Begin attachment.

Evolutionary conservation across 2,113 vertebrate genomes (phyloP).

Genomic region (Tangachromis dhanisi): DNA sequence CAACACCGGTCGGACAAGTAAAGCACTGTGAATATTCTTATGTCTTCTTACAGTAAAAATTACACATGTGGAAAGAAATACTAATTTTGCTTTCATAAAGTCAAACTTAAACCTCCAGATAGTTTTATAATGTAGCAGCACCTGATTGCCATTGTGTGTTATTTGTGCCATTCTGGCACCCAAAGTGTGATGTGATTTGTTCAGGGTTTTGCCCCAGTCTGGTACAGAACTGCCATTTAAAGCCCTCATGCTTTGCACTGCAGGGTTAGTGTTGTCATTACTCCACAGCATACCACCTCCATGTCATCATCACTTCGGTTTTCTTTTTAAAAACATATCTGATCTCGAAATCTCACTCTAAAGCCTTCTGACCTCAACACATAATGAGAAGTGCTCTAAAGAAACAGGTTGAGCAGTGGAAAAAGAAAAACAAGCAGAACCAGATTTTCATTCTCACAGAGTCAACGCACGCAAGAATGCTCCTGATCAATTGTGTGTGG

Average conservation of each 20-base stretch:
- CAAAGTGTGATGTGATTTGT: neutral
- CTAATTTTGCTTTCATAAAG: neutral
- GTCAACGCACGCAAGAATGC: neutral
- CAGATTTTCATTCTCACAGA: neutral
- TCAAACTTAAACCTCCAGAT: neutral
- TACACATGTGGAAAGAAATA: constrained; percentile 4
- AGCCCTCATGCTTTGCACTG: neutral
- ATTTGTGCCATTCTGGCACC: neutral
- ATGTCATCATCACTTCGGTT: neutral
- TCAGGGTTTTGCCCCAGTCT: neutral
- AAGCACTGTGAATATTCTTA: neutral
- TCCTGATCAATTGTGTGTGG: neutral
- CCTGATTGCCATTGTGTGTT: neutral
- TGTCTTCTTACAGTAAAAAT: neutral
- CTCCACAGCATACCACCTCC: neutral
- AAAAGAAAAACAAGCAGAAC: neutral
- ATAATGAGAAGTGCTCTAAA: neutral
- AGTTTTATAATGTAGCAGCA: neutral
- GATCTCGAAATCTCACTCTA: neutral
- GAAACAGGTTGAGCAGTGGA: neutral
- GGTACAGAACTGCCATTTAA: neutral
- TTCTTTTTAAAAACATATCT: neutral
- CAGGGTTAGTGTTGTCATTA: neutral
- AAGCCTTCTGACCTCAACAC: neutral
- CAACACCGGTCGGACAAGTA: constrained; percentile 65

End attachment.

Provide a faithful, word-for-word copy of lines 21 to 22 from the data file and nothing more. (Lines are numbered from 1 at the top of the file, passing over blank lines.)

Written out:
- AGTTTTATAATGTAGCAGCA: neutral
- GATCTCGAAATCTCACTCTA: neutral